An Cealla Beag – Killybegs – the biggest fishing port in Ireland, whose name means ‘small stone cells’ otherwise known as ‘clocháns’. These beehive shaped buildings were monastic settlements and would have housed one or a few monks during their hermetical lives.
Recreated limestone clocháns at the entrance of Killybegs town – built by FAS!
It’s hoped to create a park and picnic spot here eventually.
It may have been the pure & curative water of a well dedicated to St Catherine that attracted the original religious community to establish, hereby founding Killybegs . A clochán is depicted on the Killybegs Crest.
At Killybegs stone building course, supervised by Kieran Keeny, they work with granite.
Apart from building clocháns, they’ve achieved a high standard in battered walls, pillars & arches; introducing a soft mortar that allows reuse. Did I mention splendid fireplaces?! What a beauty.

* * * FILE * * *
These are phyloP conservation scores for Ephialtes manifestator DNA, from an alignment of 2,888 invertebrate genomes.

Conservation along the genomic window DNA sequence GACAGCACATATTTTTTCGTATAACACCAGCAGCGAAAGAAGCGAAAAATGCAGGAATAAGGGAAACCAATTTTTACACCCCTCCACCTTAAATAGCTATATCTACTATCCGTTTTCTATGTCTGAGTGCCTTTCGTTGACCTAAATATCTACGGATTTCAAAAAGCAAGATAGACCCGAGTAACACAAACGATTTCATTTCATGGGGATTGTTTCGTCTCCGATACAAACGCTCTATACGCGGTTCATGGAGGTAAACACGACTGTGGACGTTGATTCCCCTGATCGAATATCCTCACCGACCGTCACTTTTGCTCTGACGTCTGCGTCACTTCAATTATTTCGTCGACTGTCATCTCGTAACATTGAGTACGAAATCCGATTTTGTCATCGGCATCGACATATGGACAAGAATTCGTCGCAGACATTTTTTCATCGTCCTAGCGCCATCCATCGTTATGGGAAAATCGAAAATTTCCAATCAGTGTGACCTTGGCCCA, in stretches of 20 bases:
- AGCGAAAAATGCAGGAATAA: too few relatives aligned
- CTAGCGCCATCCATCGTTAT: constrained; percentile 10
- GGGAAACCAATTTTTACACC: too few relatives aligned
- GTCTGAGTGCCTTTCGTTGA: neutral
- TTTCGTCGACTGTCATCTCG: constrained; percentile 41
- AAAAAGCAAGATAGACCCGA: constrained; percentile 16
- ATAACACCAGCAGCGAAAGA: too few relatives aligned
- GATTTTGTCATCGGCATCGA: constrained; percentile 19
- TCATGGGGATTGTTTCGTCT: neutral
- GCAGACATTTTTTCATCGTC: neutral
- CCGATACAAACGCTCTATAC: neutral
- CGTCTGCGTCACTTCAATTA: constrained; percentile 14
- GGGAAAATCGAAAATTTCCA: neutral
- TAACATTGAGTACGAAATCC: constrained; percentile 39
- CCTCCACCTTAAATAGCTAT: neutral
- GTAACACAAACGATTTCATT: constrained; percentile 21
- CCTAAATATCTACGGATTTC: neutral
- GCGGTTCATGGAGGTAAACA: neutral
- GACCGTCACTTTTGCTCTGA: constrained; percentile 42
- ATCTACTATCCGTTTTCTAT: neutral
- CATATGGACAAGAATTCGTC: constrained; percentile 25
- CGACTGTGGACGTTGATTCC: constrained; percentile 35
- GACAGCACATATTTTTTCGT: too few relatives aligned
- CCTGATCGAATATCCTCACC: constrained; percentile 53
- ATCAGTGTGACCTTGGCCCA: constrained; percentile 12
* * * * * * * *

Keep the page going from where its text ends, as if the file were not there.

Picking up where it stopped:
The most wonderful complete surviving clochán I’ve seen is on Inishmurray island off the Sligo coast. It’s quite sizable beneath its corbelled roof, with a stone bench surrounding.
3 thoughts on “Wee Stone Cells”
waw such beauty (clochán and fireplace).. I am happy learning more about Ireland by ready your blogs Louise!
Have a happy day!
The clocháns seem to be a wonderful example of building with the most unlikely of materials, the stone to hand on a stormy coast, no wood or other structural augmentations, but they solved the arch/dome problem which didn’t re-emerge in antiquity until the Romans, even though the evidence is clear that the technique was known millenia before the Bronze age.
Similar sensibilities shown in the Adriatic, Sparta & the eastern Med lands for the same reasons, little structural wood even though the conditions, lethally hot & dry, could hardly be less similar.
Yet those clocháns would be cool in the heat and warm(ish) in Ireland.